NEW YORK CITY (WABC) -- Some New York City Council members want to curb a program that limits deliveries during rush hours, because they say it's killing local businesses.
A group held a rally on the steps of City Hall Wednesday.
The "Clear Curbs" initiative was designed to ease congestion in the city, according to the mayor's office, but the protesters claim it is nothing but a business killer.
"Clear Curb" means deliveries cannot happen in front of businesses during the three-hour periods of the AM and evening rush.
One business owner calls the street in front of his place a "war zone."
The pilot program started in March. Now, two months in, small business owners complain they have suffered a 20 percent hit.
They say customers who have been ticketed or towed are staying away, and word about the tickets has spread quickly.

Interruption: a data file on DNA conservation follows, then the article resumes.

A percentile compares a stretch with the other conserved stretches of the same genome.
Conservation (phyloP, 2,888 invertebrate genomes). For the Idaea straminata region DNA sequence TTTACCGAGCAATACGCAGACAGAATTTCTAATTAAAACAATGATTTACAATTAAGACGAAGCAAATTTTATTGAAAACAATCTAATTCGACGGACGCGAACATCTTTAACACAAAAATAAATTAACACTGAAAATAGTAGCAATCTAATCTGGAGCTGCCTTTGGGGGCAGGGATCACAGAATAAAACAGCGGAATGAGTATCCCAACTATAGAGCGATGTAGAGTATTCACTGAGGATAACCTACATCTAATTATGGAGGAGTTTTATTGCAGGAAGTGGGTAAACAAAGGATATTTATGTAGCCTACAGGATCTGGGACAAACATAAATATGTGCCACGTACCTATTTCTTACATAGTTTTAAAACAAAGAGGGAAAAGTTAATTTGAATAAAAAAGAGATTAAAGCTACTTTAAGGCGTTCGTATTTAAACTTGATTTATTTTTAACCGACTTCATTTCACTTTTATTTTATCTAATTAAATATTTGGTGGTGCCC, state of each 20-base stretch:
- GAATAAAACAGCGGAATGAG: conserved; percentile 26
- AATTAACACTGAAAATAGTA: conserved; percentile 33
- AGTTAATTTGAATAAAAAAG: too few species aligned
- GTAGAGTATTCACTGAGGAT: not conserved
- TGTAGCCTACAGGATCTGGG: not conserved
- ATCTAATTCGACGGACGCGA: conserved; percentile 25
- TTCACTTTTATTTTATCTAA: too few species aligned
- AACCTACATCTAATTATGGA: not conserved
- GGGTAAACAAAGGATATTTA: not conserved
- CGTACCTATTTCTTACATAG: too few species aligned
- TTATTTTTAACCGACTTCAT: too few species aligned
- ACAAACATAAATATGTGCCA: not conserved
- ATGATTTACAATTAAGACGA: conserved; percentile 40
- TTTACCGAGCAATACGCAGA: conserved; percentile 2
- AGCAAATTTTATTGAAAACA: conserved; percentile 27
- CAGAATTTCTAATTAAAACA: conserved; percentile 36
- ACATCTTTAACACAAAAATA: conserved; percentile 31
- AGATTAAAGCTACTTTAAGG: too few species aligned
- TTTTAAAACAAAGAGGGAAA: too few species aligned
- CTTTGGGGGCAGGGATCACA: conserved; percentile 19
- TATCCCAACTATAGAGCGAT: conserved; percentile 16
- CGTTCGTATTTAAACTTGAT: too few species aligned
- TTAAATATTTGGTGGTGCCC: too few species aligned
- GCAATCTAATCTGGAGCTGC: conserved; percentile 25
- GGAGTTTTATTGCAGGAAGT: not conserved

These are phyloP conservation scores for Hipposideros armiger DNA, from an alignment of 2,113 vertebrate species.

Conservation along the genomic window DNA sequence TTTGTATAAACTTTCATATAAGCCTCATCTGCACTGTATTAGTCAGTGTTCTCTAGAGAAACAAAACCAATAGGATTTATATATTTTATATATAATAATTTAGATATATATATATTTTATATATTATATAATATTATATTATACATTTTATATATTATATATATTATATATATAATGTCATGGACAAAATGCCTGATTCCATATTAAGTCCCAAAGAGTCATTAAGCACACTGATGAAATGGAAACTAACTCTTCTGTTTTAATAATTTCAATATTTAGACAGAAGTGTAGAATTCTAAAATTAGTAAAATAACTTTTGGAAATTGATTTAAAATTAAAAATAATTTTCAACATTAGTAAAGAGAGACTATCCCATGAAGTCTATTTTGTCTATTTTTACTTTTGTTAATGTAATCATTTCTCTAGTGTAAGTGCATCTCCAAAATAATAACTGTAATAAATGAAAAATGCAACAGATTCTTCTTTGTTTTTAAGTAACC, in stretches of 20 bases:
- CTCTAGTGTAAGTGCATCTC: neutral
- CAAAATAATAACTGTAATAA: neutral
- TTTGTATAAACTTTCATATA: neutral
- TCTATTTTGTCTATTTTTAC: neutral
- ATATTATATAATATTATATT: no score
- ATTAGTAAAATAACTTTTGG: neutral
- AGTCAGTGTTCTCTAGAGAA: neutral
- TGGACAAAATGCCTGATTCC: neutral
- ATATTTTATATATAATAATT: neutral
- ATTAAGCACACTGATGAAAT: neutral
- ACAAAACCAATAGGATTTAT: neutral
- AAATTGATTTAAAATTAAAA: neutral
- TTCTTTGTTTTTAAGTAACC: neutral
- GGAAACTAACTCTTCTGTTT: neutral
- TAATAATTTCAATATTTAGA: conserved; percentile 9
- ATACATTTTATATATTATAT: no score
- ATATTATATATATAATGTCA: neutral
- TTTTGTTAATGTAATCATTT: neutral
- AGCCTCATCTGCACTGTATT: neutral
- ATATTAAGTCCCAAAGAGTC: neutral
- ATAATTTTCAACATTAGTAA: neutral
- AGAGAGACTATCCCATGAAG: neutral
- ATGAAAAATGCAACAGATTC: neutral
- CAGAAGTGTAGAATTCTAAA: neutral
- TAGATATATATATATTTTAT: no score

Additionally frustrating, they say, is "super aggressive" enforcement. Business owners insist Clear Curbs may force them to close up shop entirely, and they want it ended.
The experimental program first started in Brooklyn and then expanded to Queens before being added in Manhattan.
There is no comment yet from the mayor's office.
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Small business owners insist New York City 'Clear Curb' program is killing them
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